Easley leaves mixed legacy
For eight years, Gov. Mike Easley led the state in good times and bad. As governor, he had his own style – something that often brought him criticism and praise.
When Easley took the reins from former Gov. Jim Hunt in 2001, the state was facing a $1 billion budget shortfall. Within a year, the Sept. 11 terrorist attacks, the North American Free Trade Agreement and the loss of thousands of textile and traditional manufacturing jobs made his job even harder.
"Here's what I tried to do and wanted others to do: Stay focused on what you want this state to be 20 to 25 years from now, and do the things you have to do to implement that vision," Easley said.
In his case, implementing his vision meant slashing the budget and raising taxes. He pushed for and finally won a state lottery for education and pushed to create a new work force with laid-off workers.
"(It involved) transitioning the economy into the new and better jobs (and) developing talent and skills. We stayed focused on that," he said.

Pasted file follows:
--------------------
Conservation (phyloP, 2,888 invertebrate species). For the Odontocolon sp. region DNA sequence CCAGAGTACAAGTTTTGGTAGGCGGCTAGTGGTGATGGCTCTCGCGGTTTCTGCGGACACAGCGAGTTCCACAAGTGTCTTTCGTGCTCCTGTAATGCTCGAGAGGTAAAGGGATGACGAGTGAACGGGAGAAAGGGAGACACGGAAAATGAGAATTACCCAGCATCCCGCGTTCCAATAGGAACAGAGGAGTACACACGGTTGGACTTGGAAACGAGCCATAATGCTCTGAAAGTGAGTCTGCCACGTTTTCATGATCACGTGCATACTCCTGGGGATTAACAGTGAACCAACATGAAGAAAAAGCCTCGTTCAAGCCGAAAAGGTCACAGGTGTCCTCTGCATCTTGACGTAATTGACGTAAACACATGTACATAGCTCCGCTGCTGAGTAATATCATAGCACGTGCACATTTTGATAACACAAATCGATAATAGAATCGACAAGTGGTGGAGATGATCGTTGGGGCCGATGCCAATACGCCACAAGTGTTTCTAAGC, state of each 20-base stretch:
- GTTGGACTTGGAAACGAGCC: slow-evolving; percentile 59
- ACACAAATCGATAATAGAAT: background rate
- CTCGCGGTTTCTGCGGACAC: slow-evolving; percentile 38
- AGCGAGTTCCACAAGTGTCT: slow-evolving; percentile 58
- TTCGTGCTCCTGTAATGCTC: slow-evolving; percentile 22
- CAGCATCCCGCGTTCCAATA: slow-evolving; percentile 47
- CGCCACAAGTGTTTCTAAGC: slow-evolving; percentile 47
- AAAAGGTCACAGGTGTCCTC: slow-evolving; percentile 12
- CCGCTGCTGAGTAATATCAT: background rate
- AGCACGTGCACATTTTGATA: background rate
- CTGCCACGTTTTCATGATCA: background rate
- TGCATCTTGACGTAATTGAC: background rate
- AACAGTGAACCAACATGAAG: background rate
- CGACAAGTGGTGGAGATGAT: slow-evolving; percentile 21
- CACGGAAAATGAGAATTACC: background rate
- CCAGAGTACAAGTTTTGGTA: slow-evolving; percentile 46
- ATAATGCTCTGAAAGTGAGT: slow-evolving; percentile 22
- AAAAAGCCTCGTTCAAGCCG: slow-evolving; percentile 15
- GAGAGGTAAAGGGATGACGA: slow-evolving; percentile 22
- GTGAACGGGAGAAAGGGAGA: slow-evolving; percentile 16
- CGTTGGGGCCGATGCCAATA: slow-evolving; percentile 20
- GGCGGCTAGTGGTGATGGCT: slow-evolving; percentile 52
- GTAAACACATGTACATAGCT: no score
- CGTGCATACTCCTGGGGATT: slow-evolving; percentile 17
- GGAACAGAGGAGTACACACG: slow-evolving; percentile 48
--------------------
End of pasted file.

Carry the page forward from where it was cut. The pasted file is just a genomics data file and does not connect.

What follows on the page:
For all of his successes, critics say Easley's focus was sometimes fuzzy. His administration leaves behind management problems in the departments of Health and Human Services, Correction and Transportation.
He brushes off those who he said were sometimes misinformed.
"My relationship with the media in over 30 years of public service has been good. It's not their job to be my friend," he said.
Still, lingering problems in state agencies weren't the hardest part of being governor, Easley said. Calling family members when a North Carolina National Guardsmen was killed at war was much more difficult.
"(When I was) dialing that last number, there were times I'd hang up and dial it again. It was always very tough to make that call," he said.
Easley said he's proudest of having the chance to serve the state, and he said he plans to continue serving by working with nonprofits that focus on education.
"The overarching part of this eight years (was) always remembering we were here to serve the least of our brethren," he said. "I will forever be grateful for the eight years and the confidence voters gave me to serve this state."
Easley's office also issued a statement praising 54 low-performing high schools that improved on standardized test scores last school year.